Liberation theology is widely referred to in discussions of politics and religion but not always adequately understood. This Companion offers an introduction to the history and characteristics of liberation theology in its various forms in different parts of the world. Authors from four continents examine the emergence and character of liberation theology in Latin America; black theology; Asian theology; and the new situation arising from the end of the apartheid regime in South Africa. The major Christian Church's attitude to liberation theology, and the extent of the movement's indebtedness to Marxism, are examined; and a political theologian writing from another perspective of Christian theology offers an evaluation. Through a sequence of eleven chapters readers are given a comprehensive description and evaluation of the different facets of this important theological and social movement. There is also an Introduction relating liberation theology to the history of theology, and a Select Bibliography.
Postmodernity allows for no absolutes and no essence. Yet theology is concerned with the absolute, the essential. How then does theology sit within postmodernity? Is postmodern theology possible, or is such a concept a contradiction in terms? Should theology bother about postmodernism or just get on with its own thing? Can it? Theologians have responded in many different ways to the challenges posed by theories of postmodernity. In this introductory 2003 guide to a complex area, editor Kevin J. Vanhoozer addresses the issue head on in a lively survey of what 'talk about God' might mean in a postmodern age, and vice versa. The book then offers examples of different types of contemporary theology in relation to postmodernity, while the second part examines the key Christian doctrines in postmodern perspective. Leading theologians contribute to this clear and informative Companion, which no student of theology should be without.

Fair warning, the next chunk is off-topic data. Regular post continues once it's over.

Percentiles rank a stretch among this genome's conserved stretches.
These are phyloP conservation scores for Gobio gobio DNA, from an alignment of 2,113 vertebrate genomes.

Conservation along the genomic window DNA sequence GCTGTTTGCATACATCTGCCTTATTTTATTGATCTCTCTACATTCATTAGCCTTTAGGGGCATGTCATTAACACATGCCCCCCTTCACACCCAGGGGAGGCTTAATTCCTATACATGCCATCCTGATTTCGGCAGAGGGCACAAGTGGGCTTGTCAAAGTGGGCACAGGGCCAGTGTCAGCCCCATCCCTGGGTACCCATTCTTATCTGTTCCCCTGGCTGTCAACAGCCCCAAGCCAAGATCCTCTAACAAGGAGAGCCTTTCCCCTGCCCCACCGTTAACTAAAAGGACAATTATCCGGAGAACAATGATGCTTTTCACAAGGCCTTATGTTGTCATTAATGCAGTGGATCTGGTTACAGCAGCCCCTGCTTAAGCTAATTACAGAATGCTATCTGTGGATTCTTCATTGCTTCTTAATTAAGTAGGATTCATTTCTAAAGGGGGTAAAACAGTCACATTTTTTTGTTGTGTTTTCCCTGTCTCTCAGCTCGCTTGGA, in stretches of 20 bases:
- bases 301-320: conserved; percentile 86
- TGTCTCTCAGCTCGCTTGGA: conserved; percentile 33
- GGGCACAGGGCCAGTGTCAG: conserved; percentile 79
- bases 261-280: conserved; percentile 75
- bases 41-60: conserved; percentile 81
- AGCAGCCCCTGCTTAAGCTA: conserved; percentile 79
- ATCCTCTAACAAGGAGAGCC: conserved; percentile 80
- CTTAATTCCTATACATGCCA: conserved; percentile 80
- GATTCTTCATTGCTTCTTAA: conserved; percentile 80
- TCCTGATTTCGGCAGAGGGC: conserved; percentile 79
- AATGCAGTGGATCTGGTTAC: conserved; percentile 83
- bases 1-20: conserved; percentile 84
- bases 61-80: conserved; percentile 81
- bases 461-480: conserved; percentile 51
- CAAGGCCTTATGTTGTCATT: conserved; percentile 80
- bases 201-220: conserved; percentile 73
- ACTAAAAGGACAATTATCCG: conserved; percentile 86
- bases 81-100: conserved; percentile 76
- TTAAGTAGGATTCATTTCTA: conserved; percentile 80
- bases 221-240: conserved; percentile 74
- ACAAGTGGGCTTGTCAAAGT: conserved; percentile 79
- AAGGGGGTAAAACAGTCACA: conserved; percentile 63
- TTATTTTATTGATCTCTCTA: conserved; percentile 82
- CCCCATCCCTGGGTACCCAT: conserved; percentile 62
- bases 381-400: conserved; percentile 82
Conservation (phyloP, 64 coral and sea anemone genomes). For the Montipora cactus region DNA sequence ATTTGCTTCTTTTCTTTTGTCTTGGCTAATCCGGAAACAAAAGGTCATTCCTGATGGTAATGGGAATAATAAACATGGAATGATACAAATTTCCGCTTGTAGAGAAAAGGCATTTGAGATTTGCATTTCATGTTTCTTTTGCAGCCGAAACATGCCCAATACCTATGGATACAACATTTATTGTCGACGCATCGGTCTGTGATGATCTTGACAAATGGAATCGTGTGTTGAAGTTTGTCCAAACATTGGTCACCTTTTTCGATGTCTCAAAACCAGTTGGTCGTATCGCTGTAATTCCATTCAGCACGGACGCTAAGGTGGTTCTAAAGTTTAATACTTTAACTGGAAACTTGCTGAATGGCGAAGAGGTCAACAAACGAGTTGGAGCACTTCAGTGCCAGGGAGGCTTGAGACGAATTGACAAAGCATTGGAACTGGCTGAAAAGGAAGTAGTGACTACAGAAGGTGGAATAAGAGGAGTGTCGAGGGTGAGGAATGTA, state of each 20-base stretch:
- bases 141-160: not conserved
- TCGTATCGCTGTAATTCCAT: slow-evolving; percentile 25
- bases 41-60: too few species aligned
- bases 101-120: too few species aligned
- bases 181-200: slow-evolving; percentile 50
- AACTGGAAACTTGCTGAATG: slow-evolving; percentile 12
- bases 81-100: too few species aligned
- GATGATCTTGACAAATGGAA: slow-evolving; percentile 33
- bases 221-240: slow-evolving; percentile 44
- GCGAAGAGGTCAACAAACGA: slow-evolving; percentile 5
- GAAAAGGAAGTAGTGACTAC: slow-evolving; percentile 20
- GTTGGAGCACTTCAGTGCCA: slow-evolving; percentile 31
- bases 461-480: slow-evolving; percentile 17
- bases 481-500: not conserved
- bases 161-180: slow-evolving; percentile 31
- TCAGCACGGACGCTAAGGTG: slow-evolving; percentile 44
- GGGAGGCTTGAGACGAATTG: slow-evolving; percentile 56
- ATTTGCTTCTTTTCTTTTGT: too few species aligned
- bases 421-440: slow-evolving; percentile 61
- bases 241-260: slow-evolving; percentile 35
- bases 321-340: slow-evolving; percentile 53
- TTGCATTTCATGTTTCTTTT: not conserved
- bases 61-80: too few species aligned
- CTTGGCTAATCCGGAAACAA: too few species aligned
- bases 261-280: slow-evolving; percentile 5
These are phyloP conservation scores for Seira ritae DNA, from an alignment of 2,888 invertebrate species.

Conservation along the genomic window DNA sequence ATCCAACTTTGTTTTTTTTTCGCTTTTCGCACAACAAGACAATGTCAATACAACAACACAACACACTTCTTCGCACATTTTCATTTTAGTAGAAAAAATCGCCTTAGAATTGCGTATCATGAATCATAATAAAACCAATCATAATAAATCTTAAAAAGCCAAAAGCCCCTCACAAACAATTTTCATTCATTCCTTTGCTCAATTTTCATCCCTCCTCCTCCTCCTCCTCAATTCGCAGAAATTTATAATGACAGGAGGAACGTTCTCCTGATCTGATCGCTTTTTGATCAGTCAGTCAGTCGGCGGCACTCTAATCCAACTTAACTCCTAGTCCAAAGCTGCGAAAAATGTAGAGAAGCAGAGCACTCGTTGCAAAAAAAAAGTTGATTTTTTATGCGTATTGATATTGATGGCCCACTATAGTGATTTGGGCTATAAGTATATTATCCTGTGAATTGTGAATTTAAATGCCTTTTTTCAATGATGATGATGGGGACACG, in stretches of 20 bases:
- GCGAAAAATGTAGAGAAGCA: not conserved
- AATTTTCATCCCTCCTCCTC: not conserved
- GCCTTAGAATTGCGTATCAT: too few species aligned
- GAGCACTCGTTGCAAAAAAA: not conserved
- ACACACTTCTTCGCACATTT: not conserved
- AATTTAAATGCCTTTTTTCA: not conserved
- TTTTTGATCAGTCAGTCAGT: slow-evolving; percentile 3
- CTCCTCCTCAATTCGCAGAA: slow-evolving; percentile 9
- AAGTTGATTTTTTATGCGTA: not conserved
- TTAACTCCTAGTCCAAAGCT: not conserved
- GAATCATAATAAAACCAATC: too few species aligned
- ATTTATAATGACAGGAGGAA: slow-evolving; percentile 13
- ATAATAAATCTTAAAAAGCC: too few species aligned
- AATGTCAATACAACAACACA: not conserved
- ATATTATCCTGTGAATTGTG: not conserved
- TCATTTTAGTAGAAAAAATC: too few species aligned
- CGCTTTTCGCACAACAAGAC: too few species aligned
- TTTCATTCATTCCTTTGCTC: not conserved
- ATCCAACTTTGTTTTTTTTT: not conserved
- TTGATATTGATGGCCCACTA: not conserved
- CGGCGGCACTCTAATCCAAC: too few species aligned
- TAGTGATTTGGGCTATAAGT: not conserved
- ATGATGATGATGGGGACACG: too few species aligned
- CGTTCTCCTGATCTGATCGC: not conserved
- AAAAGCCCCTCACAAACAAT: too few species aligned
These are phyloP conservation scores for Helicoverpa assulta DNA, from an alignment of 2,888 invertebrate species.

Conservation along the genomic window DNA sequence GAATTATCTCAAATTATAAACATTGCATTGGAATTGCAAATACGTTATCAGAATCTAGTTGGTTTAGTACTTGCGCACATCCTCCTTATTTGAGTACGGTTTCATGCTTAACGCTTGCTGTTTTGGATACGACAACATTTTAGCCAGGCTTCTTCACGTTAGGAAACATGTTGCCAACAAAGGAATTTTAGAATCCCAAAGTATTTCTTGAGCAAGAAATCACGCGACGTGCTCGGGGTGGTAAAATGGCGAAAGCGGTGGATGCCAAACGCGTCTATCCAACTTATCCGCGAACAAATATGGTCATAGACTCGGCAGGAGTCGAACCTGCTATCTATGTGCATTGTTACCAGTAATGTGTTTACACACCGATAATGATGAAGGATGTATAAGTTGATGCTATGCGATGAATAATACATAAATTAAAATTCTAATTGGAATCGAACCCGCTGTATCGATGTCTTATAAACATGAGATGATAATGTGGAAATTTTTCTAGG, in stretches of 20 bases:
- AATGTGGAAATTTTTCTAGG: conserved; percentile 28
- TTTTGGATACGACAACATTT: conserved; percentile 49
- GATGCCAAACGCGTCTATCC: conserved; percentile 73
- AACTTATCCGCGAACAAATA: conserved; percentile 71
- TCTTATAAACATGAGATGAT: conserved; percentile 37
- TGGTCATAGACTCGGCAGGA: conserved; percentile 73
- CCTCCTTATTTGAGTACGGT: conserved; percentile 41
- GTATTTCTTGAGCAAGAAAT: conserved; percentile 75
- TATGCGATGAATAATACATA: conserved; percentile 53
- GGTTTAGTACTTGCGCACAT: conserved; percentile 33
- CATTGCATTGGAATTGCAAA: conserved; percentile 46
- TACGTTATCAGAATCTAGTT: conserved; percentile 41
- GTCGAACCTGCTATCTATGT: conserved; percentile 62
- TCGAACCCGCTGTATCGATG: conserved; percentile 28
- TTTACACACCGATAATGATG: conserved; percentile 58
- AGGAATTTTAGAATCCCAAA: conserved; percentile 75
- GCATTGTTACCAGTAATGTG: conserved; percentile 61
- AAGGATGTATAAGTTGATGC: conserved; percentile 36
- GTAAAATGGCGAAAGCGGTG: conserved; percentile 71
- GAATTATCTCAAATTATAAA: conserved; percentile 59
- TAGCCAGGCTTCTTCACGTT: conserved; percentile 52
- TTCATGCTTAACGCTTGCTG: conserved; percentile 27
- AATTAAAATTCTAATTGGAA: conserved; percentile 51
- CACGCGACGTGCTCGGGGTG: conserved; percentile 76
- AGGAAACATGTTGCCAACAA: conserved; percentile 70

Divided into 3 parts, this volume deals firstly with elements of Schleiermacher's philosophy - metaphysics, ethics and hermeneutics amongst them, secondly with theological topics such as sin and redemption and Christology, and finally with his understanding of culture.
Feminist theology is a significant movement within contemporary theology. The aim of this Companion is to give an outline of feminist theology through an analysis of its overall shape and its major themes, so that both its place in and its contributions to the present changing theological landscape may be discerned. The two sections of the volume are designed to provide a comprehensive and critical introduction to feminist theology which is authoritative and up-to-date. Written by some of the main figures in feminist theology, as well as by younger scholars who are considering their inheritance, it offers fresh insights into the nature of feminist theological work. The book as a whole is intended to present a challenge for future scholarship, since it critically engages with the assumptions of feminist theology, and seeks to open ways for women after feminism to enter into the vocation of theology.